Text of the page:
July 16, 2014
With growing popularity of online education comes an increase in controversy. The latest controversy involves a disappearing MOOC.
What happens when a professor suddenly stops teaching in the middle of a multi-week online college course, removing all course content from the Internet? This is precisely what happened when students enrolled in a massive open online course, or MOOC, recently found themselves party to a social experiment orchestrated by their teacher, University of Zurich Professor Paul-Olivier Dehaye, reported Inside Higher Education. After days of confusion, Dehaye clarified his goal, but not before inspiring a national discussion about the quality of MOOC providers -- and, perhaps, their intentions.
Professor Dehaye led a Coursera course titled "Massive Teaching -- New Skills Needed," and according to a separate article from Inside Higher Ed, the class launched as expected. By the second week, however, students found the course forums closed and their course content gone. They began looking for answers; some called Coursera, others scoured the Internet for clues. Matters were further muddled when Dehaye sent a Tweet suggesting he was removed from the course. He encouraged students to "reflect on the fact that a technology company has now effectively replaced [their] teacher."
The problem: Dehaye was never removed from the course. According to Inside Higher Ed, Coursera investigated the issue and released a statement apologizing for the confusion, but they also noted that the "course included experimental components designed by the professor that have resulted in some course interruptions." Dehaye, it seemed, removed his own content.
Dehaye's Tweets continued, but his motives for removing the course remained unclear. At one point he announced that now that he has "confused" his students, "they were close to getting the point."
The Chronicles of Higher Education reported that rumors emerged that Dehaye had intentionally removed course content to drive student forum participation -- a theory Ulrich Straumann, a vice dean at the University of Zurich, confirmed to the publication in an email. When Dehaye finally explained the confusion, it was clear that this was just another false lead. The truth, Inside Higher Ed noted, was to warn students of the dangers of the Internet and, more specifically the data-mining potential in free online courses.
"MOOCs can be used to enhance privacy, or really destroy it," Dehaye wrote in an online text-editing forum -- a post that has since been deleted, reported by Inside Higher Ed. He said his goal was to "confuse everyone, including the university, [C]oursera, the Twitter world, [and] as many journalists" as he could. "I want to show how [C]oursera tracks you," he said, adding that he believed the provider used student content in its MOOCS to "[fish] for business models."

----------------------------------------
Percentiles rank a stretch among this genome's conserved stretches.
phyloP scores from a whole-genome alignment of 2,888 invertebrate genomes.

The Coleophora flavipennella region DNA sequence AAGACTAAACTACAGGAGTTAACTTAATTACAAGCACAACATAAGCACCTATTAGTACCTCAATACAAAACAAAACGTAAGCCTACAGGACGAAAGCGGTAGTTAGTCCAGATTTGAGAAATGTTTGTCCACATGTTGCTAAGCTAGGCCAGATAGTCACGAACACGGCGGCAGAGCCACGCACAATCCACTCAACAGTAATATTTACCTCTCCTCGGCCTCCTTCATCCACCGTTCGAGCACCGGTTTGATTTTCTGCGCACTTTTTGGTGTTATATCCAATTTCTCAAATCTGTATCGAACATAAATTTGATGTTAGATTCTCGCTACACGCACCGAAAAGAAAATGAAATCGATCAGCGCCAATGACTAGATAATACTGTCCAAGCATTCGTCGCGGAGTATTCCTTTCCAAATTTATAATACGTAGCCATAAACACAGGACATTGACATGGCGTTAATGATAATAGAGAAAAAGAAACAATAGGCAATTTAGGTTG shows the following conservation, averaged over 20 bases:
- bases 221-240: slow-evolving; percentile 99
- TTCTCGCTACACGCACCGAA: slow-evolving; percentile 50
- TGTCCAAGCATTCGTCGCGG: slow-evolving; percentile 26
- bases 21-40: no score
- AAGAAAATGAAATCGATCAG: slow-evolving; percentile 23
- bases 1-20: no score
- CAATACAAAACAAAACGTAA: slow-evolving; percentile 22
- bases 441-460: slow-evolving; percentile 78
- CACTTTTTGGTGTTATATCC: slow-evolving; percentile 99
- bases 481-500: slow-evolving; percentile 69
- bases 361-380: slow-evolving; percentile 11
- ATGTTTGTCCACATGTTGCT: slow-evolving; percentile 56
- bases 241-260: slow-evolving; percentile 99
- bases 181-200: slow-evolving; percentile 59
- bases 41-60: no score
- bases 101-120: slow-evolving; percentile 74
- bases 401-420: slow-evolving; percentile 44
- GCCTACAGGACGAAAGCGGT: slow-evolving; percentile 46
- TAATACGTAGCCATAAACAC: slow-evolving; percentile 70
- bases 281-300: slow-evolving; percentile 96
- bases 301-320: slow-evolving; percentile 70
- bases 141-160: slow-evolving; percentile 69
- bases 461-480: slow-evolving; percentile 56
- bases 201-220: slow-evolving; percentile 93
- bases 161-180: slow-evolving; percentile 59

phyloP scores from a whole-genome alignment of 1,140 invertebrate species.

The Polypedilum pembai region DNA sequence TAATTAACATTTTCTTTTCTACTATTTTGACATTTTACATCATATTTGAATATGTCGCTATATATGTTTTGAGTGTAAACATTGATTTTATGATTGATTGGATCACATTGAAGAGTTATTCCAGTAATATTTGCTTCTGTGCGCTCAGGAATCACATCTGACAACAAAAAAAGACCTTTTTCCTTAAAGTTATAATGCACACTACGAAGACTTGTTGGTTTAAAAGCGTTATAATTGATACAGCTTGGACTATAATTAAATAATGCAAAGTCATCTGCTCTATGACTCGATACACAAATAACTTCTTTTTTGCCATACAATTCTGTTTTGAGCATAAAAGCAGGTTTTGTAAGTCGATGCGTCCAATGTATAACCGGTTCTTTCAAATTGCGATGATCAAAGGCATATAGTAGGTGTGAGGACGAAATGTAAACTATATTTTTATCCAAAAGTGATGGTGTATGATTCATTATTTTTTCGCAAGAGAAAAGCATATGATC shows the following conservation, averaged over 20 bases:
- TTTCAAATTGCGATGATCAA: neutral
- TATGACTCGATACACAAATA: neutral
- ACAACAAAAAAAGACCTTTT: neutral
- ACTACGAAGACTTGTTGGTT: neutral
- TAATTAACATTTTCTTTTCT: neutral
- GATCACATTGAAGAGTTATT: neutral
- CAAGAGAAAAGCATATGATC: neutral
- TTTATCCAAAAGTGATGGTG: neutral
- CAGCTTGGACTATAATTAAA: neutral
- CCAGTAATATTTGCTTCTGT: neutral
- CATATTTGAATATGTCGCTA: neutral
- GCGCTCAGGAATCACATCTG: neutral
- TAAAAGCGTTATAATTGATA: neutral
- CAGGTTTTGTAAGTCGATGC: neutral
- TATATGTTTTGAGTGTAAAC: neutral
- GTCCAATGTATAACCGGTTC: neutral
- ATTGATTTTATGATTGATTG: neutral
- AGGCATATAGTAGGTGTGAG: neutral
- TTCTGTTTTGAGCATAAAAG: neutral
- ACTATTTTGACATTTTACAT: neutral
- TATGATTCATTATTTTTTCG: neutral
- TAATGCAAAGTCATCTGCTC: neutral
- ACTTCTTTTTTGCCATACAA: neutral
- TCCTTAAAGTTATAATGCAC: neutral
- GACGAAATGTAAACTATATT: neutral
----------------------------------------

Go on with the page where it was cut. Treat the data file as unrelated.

Dehaye's tactics may have been controversial, but at least one expert applauded his intent.
"He is doing exactly what academics should do: perturb people to states of awareness," George Siemens, a researcher at the University of Texas at Arlington, wrote in a blog post he penned for eLearingSpace.org. Siemens noted that he is one of likely thousands of educators wary of MOOC providers who do not "share the ideals, community, and egalitarianism that define universities." He said that while he regretted that Dehaye's experiment "was poorly executed and not properly communicated," he believed it highlighted a key flaw in the MOOC model, namely that "MOOCs were developed so quickly and with such breathless optimism that the architects didn't pay much attention to boring stuff like foundations and plumbing."
Coursera disputes the notion. Vivek Goel, Coursera's chief academic strategist, told Inside Higher Ed that the company responded to the missing course mystery promptly, working with the University of Zurich for two "confusing" days to identify the problem and restore the course. He said that the perception that Coursera took too long to react was "driven by the sense of urgency that things like live blogging and Twitter draw in," and that, based on his experience as a former Provost for the University of Toronto, it would have taken a traditional university just as long (or longer) to resolve the matter. "[This] was not an event that any set of agreements or policies could necessarily anticipate."
Compiled by Aimee Hosler
"A Question of Quality," insidehighered.com, July 15, 2014, Carl Straumsheim, http://www.insidehighered.com/news/2014/07/15/after-massiveteaching-questions-about-mooc-quality-control#sthash.4X8ypLjD.HaR98uww.dpbs
"Congrats to Paul-Olivier Dehaye: Massive Teaching," elearningspace.org, George Siemens, July 9, 2014, http://www.elearnspace.org/blog/2014/07/09/congrats-to-paul-olivier-dehaye-massiveteaching/
"The Mystery of the Missing MOOC," insidehighered.com, July 8, 2014, Carl Straumsheim, http://www.insidehighered.com/news/2014/07/08/massiveteaching-mystery-captivates-confuses#sthash.kpw10cIZ.H7q0lykG.dpbs
"U. of Zurich Says Professor Deleted MOOC to Raise Student Engagement," chronicle.com, July 8, 2014, Steve Kolowich, http://chronicle.com/blogs/wiredcampus/u-of-zurich-says-professor-deleted-mooc-to-raise-student-engagement/53803